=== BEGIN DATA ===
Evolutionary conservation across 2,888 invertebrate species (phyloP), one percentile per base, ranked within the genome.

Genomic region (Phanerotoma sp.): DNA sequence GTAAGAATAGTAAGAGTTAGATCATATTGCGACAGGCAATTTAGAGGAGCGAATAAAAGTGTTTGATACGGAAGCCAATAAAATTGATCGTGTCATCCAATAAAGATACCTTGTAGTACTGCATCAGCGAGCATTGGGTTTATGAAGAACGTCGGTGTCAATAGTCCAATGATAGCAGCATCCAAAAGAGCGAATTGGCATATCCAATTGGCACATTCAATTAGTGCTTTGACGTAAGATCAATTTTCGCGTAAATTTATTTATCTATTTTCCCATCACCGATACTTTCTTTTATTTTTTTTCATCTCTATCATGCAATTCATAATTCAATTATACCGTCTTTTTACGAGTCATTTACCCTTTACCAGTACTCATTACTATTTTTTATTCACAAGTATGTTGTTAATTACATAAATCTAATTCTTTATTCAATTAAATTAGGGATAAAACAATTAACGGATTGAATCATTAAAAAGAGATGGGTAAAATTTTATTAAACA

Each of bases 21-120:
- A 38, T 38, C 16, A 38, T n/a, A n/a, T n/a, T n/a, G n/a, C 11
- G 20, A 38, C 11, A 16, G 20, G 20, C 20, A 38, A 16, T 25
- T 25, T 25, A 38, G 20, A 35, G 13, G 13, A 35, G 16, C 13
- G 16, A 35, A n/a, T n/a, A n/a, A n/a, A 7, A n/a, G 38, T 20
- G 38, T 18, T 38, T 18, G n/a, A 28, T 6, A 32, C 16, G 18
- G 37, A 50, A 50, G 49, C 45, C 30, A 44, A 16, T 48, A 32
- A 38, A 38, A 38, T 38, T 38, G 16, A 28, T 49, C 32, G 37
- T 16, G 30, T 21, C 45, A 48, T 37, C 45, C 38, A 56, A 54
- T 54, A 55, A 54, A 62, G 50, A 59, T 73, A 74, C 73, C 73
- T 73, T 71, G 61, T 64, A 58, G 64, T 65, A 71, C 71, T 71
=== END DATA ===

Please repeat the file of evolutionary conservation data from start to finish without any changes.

Evolutionary conservation across 2,888 invertebrate species (phyloP), one percentile per base, ranked within the genome.

Genomic region (Phanerotoma sp.): DNA sequence GTAAGAATAGTAAGAGTTAGATCATATTGCGACAGGCAATTTAGAGGAGCGAATAAAAGTGTTTGATACGGAAGCCAATAAAATTGATCGTGTCATCCAATAAAGATACCTTGTAGTACTGCATCAGCGAGCATTGGGTTTATGAAGAACGTCGGTGTCAATAGTCCAATGATAGCAGCATCCAAAAGAGCGAATTGGCATATCCAATTGGCACATTCAATTAGTGCTTTGACGTAAGATCAATTTTCGCGTAAATTTATTTATCTATTTTCCCATCACCGATACTTTCTTTTATTTTTTTTCATCTCTATCATGCAATTCATAATTCAATTATACCGTCTTTTTACGAGTCATTTACCCTTTACCAGTACTCATTACTATTTTTTATTCACAAGTATGTTGTTAATTACATAAATCTAATTCTTTATTCAATTAAATTAGGGATAAAACAATTAACGGATTGAATCATTAAAAAGAGATGGGTAAAATTTTATTAAACA

Each of bases 21-120:
- A 38, T 38, C 16, A 38, T n/a, A n/a, T n/a, T n/a, G n/a, C 11
- G 20, A 38, C 11, A 16, G 20, G 20, C 20, A 38, A 16, T 25
- T 25, T 25, A 38, G 20, A 35, G 13, G 13, A 35, G 16, C 13
- G 16, A 35, A n/a, T n/a, A n/a, A n/a, A 7, A n/a, G 38, T 20
- G 38, T 18, T 38, T 18, G n/a, A 28, T 6, A 32, C 16, G 18
- G 37, A 50, A 50, G 49, C 45, C 30, A 44, A 16, T 48, A 32
- A 38, A 38, A 38, T 38, T 38, G 16, A 28, T 49, C 32, G 37
- T 16, G 30, T 21, C 45, A 48, T 37, C 45, C 38, A 56, A 54
- T 54, A 55, A 54, A 62, G 50, A 59, T 73, A 74, C 73, C 73
- T 73, T 71, G 61, T 64, A 58, G 64, T 65, A 71, C 71, T 71